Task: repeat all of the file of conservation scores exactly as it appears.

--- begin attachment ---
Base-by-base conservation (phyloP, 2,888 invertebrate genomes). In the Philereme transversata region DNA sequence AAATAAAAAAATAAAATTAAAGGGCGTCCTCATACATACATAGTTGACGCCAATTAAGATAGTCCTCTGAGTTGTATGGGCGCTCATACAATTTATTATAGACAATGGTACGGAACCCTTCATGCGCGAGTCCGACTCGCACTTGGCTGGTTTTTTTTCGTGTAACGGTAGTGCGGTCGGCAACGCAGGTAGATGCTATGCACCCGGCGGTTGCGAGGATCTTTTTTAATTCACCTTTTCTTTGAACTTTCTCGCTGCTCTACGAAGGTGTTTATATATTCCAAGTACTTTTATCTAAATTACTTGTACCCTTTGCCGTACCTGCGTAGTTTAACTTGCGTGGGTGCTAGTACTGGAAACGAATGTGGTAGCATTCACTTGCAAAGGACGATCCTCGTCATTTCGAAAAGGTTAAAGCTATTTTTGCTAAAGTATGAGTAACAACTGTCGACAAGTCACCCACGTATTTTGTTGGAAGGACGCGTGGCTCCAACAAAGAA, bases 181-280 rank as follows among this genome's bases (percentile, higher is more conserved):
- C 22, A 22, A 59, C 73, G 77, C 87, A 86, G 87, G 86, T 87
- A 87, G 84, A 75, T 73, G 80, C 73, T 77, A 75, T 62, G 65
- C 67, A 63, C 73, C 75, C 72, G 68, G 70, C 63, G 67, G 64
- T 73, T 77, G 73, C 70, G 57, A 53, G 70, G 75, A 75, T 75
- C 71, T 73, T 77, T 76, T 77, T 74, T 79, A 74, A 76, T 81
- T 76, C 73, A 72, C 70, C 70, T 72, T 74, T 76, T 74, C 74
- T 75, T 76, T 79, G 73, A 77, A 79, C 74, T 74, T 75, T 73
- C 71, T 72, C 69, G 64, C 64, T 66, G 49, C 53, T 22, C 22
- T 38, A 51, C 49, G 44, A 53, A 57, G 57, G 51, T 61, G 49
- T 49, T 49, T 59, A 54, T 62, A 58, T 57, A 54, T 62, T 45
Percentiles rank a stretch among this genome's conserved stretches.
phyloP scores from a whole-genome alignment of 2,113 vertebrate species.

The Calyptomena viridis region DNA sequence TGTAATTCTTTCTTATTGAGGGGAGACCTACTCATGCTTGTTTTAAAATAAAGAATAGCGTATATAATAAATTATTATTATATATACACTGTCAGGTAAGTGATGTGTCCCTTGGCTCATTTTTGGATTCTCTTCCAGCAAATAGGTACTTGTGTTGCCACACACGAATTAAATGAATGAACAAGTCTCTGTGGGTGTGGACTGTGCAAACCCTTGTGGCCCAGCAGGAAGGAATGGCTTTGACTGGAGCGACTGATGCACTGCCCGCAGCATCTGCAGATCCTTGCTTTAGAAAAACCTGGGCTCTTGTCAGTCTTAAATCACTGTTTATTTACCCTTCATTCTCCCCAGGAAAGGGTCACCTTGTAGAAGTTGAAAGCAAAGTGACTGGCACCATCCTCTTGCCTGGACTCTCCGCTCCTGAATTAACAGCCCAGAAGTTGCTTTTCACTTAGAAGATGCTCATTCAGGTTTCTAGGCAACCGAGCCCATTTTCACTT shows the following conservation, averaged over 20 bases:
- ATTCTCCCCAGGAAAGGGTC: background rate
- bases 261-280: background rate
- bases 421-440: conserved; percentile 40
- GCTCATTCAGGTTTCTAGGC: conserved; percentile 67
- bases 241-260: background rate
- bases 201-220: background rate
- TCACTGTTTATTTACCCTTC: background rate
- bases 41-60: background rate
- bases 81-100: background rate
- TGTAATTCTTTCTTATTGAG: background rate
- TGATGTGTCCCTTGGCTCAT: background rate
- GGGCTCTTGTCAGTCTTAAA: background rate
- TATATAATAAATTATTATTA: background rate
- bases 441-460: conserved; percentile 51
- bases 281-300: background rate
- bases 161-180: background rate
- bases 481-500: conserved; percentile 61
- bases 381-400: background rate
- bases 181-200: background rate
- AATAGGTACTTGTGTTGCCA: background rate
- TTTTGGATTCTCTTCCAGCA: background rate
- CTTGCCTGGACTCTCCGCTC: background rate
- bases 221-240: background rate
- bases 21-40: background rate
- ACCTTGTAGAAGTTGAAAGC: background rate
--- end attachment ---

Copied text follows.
Base-by-base conservation (phyloP, 2,888 invertebrate genomes). In the Philereme transversata region DNA sequence AAATAAAAAAATAAAATTAAAGGGCGTCCTCATACATACATAGTTGACGCCAATTAAGATAGTCCTCTGAGTTGTATGGGCGCTCATACAATTTATTATAGACAATGGTACGGAACCCTTCATGCGCGAGTCCGACTCGCACTTGGCTGGTTTTTTTTCGTGTAACGGTAGTGCGGTCGGCAACGCAGGTAGATGCTATGCACCCGGCGGTTGCGAGGATCTTTTTTAATTCACCTTTTCTTTGAACTTTCTCGCTGCTCTACGAAGGTGTTTATATATTCCAAGTACTTTTATCTAAATTACTTGTACCCTTTGCCGTACCTGCGTAGTTTAACTTGCGTGGGTGCTAGTACTGGAAACGAATGTGGTAGCATTCACTTGCAAAGGACGATCCTCGTCATTTCGAAAAGGTTAAAGCTATTTTTGCTAAAGTATGAGTAACAACTGTCGACAAGTCACCCACGTATTTTGTTGGAAGGACGCGTGGCTCCAACAAAGAA, bases 181-280 rank as follows among this genome's bases (percentile, higher is more conserved):
- C 22, A 22, A 59, C 73, G 77, C 87, A 86, G 87, G 86, T 87
- A 87, G 84, A 75, T 73, G 80, C 73, T 77, A 75, T 62, G 65
- C 67, A 63, C 73, C 75, C 72, G 68, G 70, C 63, G 67, G 64
- T 73, T 77, G 73, C 70, G 57, A 53, G 70, G 75, A 75, T 75
- C 71, T 73, T 77, T 76, T 77, T 74, T 79, A 74, A 76, T 81
- T 76, C 73, A 72, C 70, C 70, T 72, T 74, T 76, T 74, C 74
- T 75, T 76, T 79, G 73, A 77, A 79, C 74, T 74, T 75, T 73
- C 71, T 72, C 69, G 64, C 64, T 66, G 49, C 53, T 22, C 22
- T 38, A 51, C 49, G 44, A 53, A 57, G 57, G 51, T 61, G 49
- T 49, T 49, T 59, A 54, T 62, A 58, T 57, A 54, T 62, T 45
Percentiles rank a stretch among this genome's conserved stretches.
phyloP scores from a whole-genome alignment of 2,113 vertebrate species.

The Calyptomena viridis region DNA sequence TGTAATTCTTTCTTATTGAGGGGAGACCTACTCATGCTTGTTTTAAAATAAAGAATAGCGTATATAATAAATTATTATTATATATACACTGTCAGGTAAGTGATGTGTCCCTTGGCTCATTTTTGGATTCTCTTCCAGCAAATAGGTACTTGTGTTGCCACACACGAATTAAATGAATGAACAAGTCTCTGTGGGTGTGGACTGTGCAAACCCTTGTGGCCCAGCAGGAAGGAATGGCTTTGACTGGAGCGACTGATGCACTGCCCGCAGCATCTGCAGATCCTTGCTTTAGAAAAACCTGGGCTCTTGTCAGTCTTAAATCACTGTTTATTTACCCTTCATTCTCCCCAGGAAAGGGTCACCTTGTAGAAGTTGAAAGCAAAGTGACTGGCACCATCCTCTTGCCTGGACTCTCCGCTCCTGAATTAACAGCCCAGAAGTTGCTTTTCACTTAGAAGATGCTCATTCAGGTTTCTAGGCAACCGAGCCCATTTTCACTT shows the following conservation, averaged over 20 bases:
- ATTCTCCCCAGGAAAGGGTC: background rate
- bases 261-280: background rate
- bases 421-440: conserved; percentile 40
- GCTCATTCAGGTTTCTAGGC: conserved; percentile 67
- bases 241-260: background rate
- bases 201-220: background rate
- TCACTGTTTATTTACCCTTC: background rate
- bases 41-60: background rate
- bases 81-100: background rate
- TGTAATTCTTTCTTATTGAG: background rate
- TGATGTGTCCCTTGGCTCAT: background rate
- GGGCTCTTGTCAGTCTTAAA: background rate
- TATATAATAAATTATTATTA: background rate
- bases 441-460: conserved; percentile 51
- bases 281-300: background rate
- bases 161-180: background rate
- bases 481-500: conserved; percentile 61
- bases 381-400: background rate
- bases 181-200: background rate
- AATAGGTACTTGTGTTGCCA: background rate
- TTTTGGATTCTCTTCCAGCA: background rate
- CTTGCCTGGACTCTCCGCTC: background rate
- bases 221-240: background rate
- bases 21-40: background rate
- ACCTTGTAGAAGTTGAAAGC: background rate